Among other things, New Zealand is well known for our stupendous natural views including snow-capped mountain ranges, rain forests, winding rivers and breathtaking coastal sea views.
While I’ve traveled throughout this amazing country, I’ve been lucky enough to spend most of it outside the major cites which has given me the opportunity of experiencing this country’s true star; our nature.
So without further ado, here are some of the natural wonders of our country.
Tongariro National Park – Volcanoes Galore
This place is truly a rugged natural wonder, home to three active volcanoes and is located south west of Taupo on the north island.
I stayed there with my family a year ago in a very comfortable cabin. I had one of the best walking treks of my life there which included walking over a wide range rugged landscapes, climbing up the side of a volcano and finishing with a very scary walk (almost crawl!) on the top ridge of the volcano.
There are various walks in this national park but the most famous track is called Tongariro Alpine Crossing. It’s an incredible experience but it’s not for people who are very unfit as the walks takes between 6 to 8 hours.
Here’s an important tip; even on a sunny hot day, you should still bring a weather proof coat with you as the weather (especially the wind) is usually very different on top of the volcanoes.
You can read this page to learn more about this wonderful national park.
Milford Sounds – Magical Views
The fiord lands located on the south west side of the south island is one of those places that you would kick yourself later for not visiting.
It contains some of the most inspiring views I’ve seen in New Zealand. Unlike some other natural wonders it looks just as good (some say better) when it’s raining. You see the rain fuels many spectacular waterfalls.
You’ll still see some amazing falls when it’s sunny but you’ll see even more after it has rained.
The most common way to experience this place is via a cruise and you can also go on a plane tour if you don’t mind splashing out the extra money.
Many people get a coach from Queenstown then go on a day cruise but I recommend staying closer at Te Anau as you won’t be quite so tired after the long day trip compared to starting from Queenstown.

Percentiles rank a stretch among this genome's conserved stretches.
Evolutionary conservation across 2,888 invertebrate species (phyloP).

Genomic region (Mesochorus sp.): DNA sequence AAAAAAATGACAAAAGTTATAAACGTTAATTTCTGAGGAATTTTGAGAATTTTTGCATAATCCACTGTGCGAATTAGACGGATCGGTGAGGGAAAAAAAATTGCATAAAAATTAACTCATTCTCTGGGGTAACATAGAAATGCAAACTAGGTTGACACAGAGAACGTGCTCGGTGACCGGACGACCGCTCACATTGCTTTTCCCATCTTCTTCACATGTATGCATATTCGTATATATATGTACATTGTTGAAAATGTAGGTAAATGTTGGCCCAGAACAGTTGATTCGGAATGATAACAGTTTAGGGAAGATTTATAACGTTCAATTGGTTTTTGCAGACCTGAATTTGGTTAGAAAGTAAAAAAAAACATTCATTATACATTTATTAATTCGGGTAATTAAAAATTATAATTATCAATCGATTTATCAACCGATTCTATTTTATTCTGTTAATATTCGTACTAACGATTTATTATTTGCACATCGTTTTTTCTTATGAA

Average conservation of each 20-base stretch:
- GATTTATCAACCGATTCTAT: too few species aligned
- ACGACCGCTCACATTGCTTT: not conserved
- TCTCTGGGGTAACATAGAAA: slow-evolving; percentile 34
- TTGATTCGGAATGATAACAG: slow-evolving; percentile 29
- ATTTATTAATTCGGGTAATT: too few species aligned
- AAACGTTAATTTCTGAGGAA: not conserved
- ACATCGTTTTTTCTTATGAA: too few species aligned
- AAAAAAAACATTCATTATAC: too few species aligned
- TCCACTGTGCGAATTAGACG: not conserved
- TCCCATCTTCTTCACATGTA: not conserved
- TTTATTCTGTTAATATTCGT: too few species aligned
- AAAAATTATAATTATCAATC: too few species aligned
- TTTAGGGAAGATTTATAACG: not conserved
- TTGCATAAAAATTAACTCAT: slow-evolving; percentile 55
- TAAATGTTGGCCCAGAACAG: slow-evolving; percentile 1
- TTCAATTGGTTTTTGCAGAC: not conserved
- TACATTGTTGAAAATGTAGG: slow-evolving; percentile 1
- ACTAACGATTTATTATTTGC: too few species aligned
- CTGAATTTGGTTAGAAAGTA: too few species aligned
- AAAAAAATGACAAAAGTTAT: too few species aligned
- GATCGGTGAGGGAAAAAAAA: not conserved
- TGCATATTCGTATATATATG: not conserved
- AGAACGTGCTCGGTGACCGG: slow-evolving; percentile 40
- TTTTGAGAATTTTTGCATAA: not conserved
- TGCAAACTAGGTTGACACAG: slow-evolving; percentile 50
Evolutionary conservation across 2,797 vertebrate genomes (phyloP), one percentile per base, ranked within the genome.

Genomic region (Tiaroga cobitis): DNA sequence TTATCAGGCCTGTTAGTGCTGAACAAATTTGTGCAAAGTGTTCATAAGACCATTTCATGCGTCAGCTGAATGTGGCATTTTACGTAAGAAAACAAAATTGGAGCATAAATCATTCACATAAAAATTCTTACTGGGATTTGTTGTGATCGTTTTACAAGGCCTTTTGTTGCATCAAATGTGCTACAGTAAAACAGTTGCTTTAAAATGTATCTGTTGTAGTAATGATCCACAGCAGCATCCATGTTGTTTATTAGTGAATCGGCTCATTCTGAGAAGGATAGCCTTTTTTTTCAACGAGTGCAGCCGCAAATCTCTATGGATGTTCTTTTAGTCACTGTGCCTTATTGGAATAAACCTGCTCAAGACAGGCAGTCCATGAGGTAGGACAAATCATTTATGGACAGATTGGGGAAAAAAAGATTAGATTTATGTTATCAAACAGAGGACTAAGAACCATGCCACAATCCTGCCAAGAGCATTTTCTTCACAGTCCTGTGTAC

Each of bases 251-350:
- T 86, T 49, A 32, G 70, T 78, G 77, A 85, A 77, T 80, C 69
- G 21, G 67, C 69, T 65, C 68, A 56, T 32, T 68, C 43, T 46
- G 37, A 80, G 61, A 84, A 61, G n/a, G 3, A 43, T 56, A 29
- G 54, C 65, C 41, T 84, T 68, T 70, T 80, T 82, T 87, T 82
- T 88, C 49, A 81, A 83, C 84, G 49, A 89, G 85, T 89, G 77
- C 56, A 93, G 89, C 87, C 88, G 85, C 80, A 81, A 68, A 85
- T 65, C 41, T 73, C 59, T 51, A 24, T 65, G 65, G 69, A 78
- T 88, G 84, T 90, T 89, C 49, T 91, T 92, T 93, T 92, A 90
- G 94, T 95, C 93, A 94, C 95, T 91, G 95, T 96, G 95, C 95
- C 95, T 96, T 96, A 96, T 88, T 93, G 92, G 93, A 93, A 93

The Catlins – Nature’s Playground
This is the south east region of the south island and contains a whole host of natural delights. What I like about this region is while it’s easy to get to from two major cities (Invercargill and Dunedin) it’s also very much separate from them; it’s extremely peaceful which is something my family and I love.
As well as the many walking treks which are available through rain forests and the coast, there are also a number of natural beauty spots. Here are a few of them;
- Cathedral Caves:- These caves right on the coast are only accessible by sea (kayaking is the most common way) or when it’s low tide. Be very careful if you’re walking to make sure you get the tide correct or you may get stranded! Try singing a song while you’re in the caves and you’ll get a nice surprise.
- Purakaunui Falls:- While this waterfall may not be the highest or strongest in the world, it is still a natural wonder in my opinion, with its unique multi-tiered design. I challenge you not to get inspired when watching these falls.
- Curio Bay:- There are two main things for people to enjoy here; the wonderful views of the bay (great on a sunny day but also special at a sunset) and also when you get to see tree fossils which are millions of years old.
If you’re looking for a place to stay in the Catlins then you can check this page which shows various self-contained accommodation units which I found reasonably priced.
Otaki Forks – Views Away from the Crowd
Otaki Forks isn’t quite as well known as the other places listed here, so you won’t find many other people, which is fine for me.
It’s located southeast of the small town of Otaki (which is well worth visiting in itself, lots of nice local food and unusual shops) on the Otaki Gorge Road.
When you first get onto the road it will be well sealed but be warned, it soon starts to turn into a quite rough gravel road. Most cars should still be able to handle this but I wouldn’t recommend taking a fancy sport car!
Take the drive slowly and you’ll be rewarded with a lovely view of a river and arching hills. Bring some food because you’ll find some great places for a picnic.
Jack Hopkin is a travel writer working for the Catlins RiverRidge Retreat, an ideal place for weddings, festivals, conferences and general holidays in the south island of New Zealand.